Tuesday, August 20, 2013

The Hypocrite

Have you ever felt like beating yourself up for having watched that abhorrently made movie out of that wonderful book you loved? Join the club. The world is full of us snobs who have continued torturing ourselves with the celluloid versions of Gone with the wind, Painted Veil and Memoirs of a Geisha, to name a few.

However, have you ever watched a movie, loved it, then read the book, loved the book even more, felt guilty for having loved the movie in the first place, and then ended up dissing the movie?

No? Meet me, the hypocritical book lover.

I must have watched My Fair Lady for the first time, when I was ten. I loved “Wouldn’t it be loverly”, Eliza Dolittle’s flower girl accent, Professor Higgins’ English Language Teaching (ELT) methods and Eliza’s outfit at the Embassy ball. It was a beautiful movie, and it gave The Sound of Music competition in occupying my mind space.

I read G. B. Shaw’s Pygmalion when I was seventeen. Quite late, one would say, for an ardent book lover. Shaw is a brilliant playwright, and I am just a minion complimenting the high priest. I was awestruck by the dialogues, the flow of the story, and, most of all, the ending.

They say, the ending really makes or breaks a movie. And, most of the movie remakes of books have endings suiting the palate of the viewing audience, which isn’t shared by the reading audience; which is one of the biggest reasons book lovers hate movie versions.

Pygmalion had a logical ending, albeit heartless. While it didn’t appeal to the romantic in me, it did capture my bookish-heart. The ending sounded right, the flower girl would never have been happy with Professor Higgins; it was too much of a force-fit to marry them off to each other.

And, I finally found the single biggest reason to hate the movie I had loved; the ending is so randomly romantic, fairy-taleish and filmy.

The rationalist in me has gone back and asked the question of why I did not see this “flaw” before, during all those years I fell over and over in love again with the scene where Audrey Hepburn gets together with Rex Harrison.

I am a biased judge of movies. I think I am qualified to judge a movie as bad because I am a book lover, like the type that thinks that it is too arty and classy to love anything beneath Ship of Theseus (which movie, for the record, I walked out of, while the monks traversed the sandy, wind-mill ridden roads for ten minutes). And, the minute I walk into a movie adaptation, I start looking for factual inaccuracies and non-adherence to the book, so that my point can be proven – a point that movie makers kill books and so should be banned from adapting books into movies.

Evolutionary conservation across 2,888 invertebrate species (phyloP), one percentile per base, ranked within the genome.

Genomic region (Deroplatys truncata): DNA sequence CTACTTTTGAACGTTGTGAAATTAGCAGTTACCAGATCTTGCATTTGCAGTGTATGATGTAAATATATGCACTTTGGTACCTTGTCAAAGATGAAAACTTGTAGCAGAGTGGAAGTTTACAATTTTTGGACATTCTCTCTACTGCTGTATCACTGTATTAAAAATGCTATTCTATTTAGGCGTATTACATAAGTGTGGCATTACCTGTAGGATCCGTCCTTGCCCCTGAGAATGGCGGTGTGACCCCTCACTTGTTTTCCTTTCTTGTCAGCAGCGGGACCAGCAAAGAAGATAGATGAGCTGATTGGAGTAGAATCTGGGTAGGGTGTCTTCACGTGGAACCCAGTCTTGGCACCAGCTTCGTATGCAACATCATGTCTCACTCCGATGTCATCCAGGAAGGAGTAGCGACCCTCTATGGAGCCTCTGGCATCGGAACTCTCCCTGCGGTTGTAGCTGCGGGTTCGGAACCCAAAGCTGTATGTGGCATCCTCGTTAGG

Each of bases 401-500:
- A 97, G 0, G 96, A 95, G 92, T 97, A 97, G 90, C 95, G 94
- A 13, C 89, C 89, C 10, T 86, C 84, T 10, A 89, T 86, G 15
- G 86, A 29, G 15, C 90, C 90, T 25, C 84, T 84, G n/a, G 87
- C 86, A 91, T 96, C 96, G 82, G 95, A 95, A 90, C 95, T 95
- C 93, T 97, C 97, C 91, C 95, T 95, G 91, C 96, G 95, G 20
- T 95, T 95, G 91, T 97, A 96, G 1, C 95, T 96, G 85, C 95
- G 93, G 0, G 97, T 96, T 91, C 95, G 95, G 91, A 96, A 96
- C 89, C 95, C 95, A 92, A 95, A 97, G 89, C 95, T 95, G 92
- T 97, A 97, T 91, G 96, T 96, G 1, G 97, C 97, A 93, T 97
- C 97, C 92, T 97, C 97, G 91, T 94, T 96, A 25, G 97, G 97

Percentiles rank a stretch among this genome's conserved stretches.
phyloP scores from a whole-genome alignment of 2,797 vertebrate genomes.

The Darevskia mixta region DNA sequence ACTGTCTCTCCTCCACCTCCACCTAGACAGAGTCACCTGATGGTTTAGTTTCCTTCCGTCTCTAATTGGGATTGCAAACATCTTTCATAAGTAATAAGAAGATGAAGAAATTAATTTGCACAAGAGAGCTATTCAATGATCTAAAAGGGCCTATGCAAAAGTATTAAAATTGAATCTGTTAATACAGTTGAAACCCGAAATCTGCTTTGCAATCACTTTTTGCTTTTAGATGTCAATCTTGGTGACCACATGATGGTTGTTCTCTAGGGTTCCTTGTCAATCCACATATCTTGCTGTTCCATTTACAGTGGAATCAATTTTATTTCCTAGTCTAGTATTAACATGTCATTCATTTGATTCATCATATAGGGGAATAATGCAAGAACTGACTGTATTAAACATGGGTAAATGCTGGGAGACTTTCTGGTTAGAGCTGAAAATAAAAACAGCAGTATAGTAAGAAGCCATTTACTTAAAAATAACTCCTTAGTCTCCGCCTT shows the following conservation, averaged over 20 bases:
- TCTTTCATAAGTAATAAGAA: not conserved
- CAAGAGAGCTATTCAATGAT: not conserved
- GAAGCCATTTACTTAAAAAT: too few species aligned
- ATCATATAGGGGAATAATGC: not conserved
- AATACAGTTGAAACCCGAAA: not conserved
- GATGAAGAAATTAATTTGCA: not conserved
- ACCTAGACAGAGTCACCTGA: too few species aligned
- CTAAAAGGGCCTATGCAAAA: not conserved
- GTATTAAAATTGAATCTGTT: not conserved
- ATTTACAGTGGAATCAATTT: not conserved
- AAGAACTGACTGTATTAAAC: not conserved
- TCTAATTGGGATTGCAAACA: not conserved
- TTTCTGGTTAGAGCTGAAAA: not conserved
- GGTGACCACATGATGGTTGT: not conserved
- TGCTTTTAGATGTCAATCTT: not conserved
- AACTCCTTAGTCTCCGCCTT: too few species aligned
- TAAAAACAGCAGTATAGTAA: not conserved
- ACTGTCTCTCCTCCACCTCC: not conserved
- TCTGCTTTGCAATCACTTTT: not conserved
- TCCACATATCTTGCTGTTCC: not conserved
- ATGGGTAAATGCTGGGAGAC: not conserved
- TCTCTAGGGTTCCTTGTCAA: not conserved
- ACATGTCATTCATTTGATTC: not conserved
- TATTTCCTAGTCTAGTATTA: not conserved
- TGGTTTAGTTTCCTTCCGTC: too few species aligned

It is sad that I do not have the openness to appreciate a piece of art for what it is, disengaging it from the fact that it might be an adaptation, and accepting that creative pieces should have voices of their own, even if they are adapted.

Someday, someone is going to write a book adaptation of a movie. Perhaps, it will be of a movie I love. Inception perhaps? I wonder what my reaction would be on reading that book.


Um viajante said...

Probably the cognitive dissonance would disappear if you consider each work in its own merit. Each form of art is different hence the reproduction cannot have identical effect. Filmmakers have made moviesfrom poems and even paintings too...define sticking to the script threre! If anything, in a film, the director may want a different ending from the author as he rightly has a different vision of how things should be. Maybe we should start expecting script differences and changes as the norm rather than exception.

Vijay Venkat Raghavan N said...

During a movie (don't remember which one) you once said "This is not true!!! This is not how it is in the book". I almost gave you my characteristic "Truth is not what is written in a book" - good I didn't say it :)

Shreya said...

VVR, yes good you didn't say it. Who knows where things would have been today? :P
Kavity, I loved 'Ship of Theseus'! Don't blame walking out on that admittedly less than gripping road journey. You must not have been in the right random frame of mind to accept the other randomness it had. Pfhhfaw!

Bihag Bhatt said...

Watch "Adaptation"! It's an amazing movie about adaptation of books in to movies!

Kandarp said...

Well, in all fairness, Professor Higgins says "Fetch me my slippers" (if I remember correctly) and retires to his 'solitude' by pulling the hat over his eyes. Then the movie ends.
Definitely doesn't convey romance to me, quite the contrary - it seems to make the point that he would never treat her as an equal, don't you think ?